As for references to "our forces" – well they are "our forces". Whether you support their presence or not we are British and they represent us – it is a neutral word. I don’t really see your point.
The question about troops being welcome was based on conversations I had, through an interpretor, with locals who made it clear that our troops were indeed welcome in that area. Most of the village gathered round. Are they welcome in Afghanistan as a whole? I don’t know. Were they welcome there, on that day? Certainly yes, and that it is the only claim made in that report. I was there as an observer – if they had been hostile I wouldn’t have hesistated in saying so.
You quote one poll – there are plenty that say otherwise. But you also presume that I support the war. Whatever my stance on the reasons behind the war, I believe we should support our troops and when they achieve something (how can taking weapons out of circulation be anything other than an achievement?) they should be celebrated.
Should we be in Afghanistan in the first place? I don’t know. Will we bring stablity and peace to the country? I don’t know that either. But what you overlook is the fact that most people in Afghanistan have lived in a state of war longer than they have lived in peace time. Of those I met (which is only a small cross section) most said they feel safer now than they have been for many years.
7/12/09 email to Ben Kendall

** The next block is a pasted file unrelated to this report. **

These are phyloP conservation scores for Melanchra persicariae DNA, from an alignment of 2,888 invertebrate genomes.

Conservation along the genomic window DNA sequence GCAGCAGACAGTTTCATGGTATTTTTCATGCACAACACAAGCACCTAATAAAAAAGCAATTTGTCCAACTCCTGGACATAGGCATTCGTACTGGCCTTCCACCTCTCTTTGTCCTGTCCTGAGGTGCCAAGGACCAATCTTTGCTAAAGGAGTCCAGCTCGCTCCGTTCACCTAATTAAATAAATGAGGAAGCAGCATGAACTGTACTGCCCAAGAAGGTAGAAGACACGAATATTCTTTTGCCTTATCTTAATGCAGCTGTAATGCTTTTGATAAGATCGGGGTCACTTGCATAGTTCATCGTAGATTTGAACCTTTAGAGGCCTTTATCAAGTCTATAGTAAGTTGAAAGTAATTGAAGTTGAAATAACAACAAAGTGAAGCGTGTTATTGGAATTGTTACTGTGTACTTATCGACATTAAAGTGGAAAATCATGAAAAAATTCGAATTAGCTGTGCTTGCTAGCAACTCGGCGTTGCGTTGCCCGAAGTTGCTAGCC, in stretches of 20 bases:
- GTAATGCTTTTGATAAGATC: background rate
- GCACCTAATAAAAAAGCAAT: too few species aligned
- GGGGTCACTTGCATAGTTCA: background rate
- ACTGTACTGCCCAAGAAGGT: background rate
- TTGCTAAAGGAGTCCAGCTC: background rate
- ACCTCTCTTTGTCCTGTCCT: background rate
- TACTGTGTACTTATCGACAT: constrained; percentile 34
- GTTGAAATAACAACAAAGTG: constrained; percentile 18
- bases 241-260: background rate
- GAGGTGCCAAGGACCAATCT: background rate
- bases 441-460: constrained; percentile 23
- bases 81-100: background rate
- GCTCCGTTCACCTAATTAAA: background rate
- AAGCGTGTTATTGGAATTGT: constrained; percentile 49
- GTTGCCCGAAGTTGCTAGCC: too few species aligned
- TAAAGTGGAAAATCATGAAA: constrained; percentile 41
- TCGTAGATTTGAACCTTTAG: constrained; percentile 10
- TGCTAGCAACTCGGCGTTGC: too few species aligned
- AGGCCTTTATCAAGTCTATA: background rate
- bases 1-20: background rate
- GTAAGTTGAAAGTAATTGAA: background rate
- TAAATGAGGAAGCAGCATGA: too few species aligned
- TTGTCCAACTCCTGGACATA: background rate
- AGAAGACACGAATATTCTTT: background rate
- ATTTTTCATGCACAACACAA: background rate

Thank you for taking the time to reply to my email about your recent video report from Afghanistan for the Eastern Daily Press.
About the “almost 1,000 rifles” found by the British forces, you write:
“Some were indeed decripid, however many (at least 10pc) were perfectly serviceable. Some were more modern. Could they have been used against our troops? Not effectively no, but that has never stopped insurgents, who invariably use inferior equipment to coalition troops, in the past.”
I am grateful for your further explanation, but I am slightly baffled why the more contradictory and caveated explanation above didn’t make it in to your video report? Instead the viewer was simply told the weapons “could have been used by the insurgents against our forces”.
Regarding my question about your use of “our forces”, you write:
“well they are "our forces". Whether you support their presence or not we are British and they represent us – it is a neutral word. I don’t really see your point.”
Using the term “our” forces is an emotive and inclusive term, that assumes your readers have a affinity and relationship with the soldiers. The same applies to your repeated use of “the lads” – an informal and warm way of referring to the British troops you were embedded with. You say “our” is a neutral word, but wouldn’t you agree a more neutral way of putting it would be to refer to them as “British forces”? Should a professional journalist really refer to “the lads”? Would you refer to a group of Taliban fighters as “lads”?
About my reference to the fact British public opinion is overwhelmingly opposed to the British presence in Afghanistan, you write:
“You quote one poll – there are plenty that say otherwise.”